The Morrisons (LSE:MRW) share price soared after it rejected a takeover approach from US private equity firm Clayton, Dubilier & Rice (CD&R). The bidder offered to pay 230p a share in cash, a 29% premium to Friday’s closing price of 178p.
Rejecting the offer clearly means that the board believes the business is worth more. It looks like share buyers might think the same. On Monday, the Morrisons share price climbed to 240p.
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Where next for the Morrisons share price?
The rejection could lead to a higher bid. This could potentially lead to further gains for the Morrisons share price. New York based CD&R has until 17 July to make a firm offer or walk away.
A word of warning, however. If the bidder walks away, the Morrisons share price could be at significant risk if no other bids are put forward.
But other parties may well get involved to snap up this leading UK food retailer. This could potentially lead to an exciting bidding war scenario, possibly pushing the Morrisons share price higher. Amazon is already a Morrisons partner and is looking at expanding its retail offering so there has been speculation around its intentions.
A deal with the other major UK supermarkets is unlikely, however, I feel. The competition regulator is likely to reject any approach from the likes of Tesco or Sainsbury’s. A few years ago, the competition watchdog ruled against a tie-up between Sainsbury’s and Asda, saying it could reduce competition and choice, and increase prices.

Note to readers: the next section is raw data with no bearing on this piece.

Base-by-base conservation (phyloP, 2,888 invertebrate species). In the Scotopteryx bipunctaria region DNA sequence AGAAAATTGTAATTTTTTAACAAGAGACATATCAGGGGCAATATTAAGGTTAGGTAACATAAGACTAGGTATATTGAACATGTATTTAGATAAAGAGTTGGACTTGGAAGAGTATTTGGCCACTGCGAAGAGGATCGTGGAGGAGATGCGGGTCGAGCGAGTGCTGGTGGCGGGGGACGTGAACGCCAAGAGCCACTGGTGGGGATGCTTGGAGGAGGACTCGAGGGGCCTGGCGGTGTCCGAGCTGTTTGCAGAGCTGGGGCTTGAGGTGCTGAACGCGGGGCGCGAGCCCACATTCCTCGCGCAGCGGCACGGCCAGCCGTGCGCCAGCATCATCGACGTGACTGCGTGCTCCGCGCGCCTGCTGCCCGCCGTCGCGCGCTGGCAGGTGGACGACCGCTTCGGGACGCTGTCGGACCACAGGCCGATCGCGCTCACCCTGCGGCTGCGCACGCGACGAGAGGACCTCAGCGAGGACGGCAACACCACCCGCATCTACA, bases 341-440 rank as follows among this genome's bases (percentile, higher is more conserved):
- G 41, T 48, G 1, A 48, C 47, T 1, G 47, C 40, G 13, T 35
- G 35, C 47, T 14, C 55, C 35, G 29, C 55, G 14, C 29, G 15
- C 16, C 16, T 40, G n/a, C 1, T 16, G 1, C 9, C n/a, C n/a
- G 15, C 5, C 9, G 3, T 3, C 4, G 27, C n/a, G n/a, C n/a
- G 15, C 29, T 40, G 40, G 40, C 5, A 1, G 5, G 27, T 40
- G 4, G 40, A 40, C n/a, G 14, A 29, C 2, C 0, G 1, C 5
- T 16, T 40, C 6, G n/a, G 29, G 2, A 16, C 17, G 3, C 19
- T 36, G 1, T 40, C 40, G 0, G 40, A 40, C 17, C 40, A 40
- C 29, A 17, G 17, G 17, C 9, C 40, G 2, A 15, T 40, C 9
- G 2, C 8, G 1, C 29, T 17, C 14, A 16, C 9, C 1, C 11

It’s worth noting that private equity firms face no such barrier. They may see UK food retailers as attractive assets. Morrisons owns a significant amount of freehold property. It’s also a popular brand that generates plenty of cash.
And although Morrisons’ share price saw limited gains before the bid, the food retailer provided a respectable and relatively generous 5% dividend.
The whole food retail industry is facing several challenges. It’s becoming increasingly competitive. The popularity of discount supermarkets Aldi and Lidl has put pressure on the ‘Big Four’ (Tesco, Asda, Morrisons and Sainsbury’s) to lower prices. Also, food delivery is now a popular option for many customers, putting pressure on retailers’ profit margins.
The future is uncertain. New entrants like Amazon could really change the game with checkout-free stores and potential future deliveries by drone. Perhaps the sector is ready for some changes.
But would I buy Morrisons today? I’m a long-term investor so I think that although the Morrisons share price could drift higher, I’ll be watching from the sidelines as the bid news plays out and won’t be buying on this occasion.
Not just food for thought
Current private equity interest won’t be restricted to UK supermarkets alone, in my opinion. From a global perspective, UK shares feel unloved and undervalued. Since the Brexit vote, they’ve generally traded at a discount to US peers, for example. Uncertainty surrounding the post-Brexit trading environment has kept investors away.
But things may be changing as undervalued UK shares become attractive to global investors for a post-pandemic world.
I’d love to know which UK companies private equity firms might be interested in next. I reckon sofa retailer SCS could be of interest. It’s cheap with bags of cash on its balance sheet. If I ran a private equity firm, that’s where I’d look.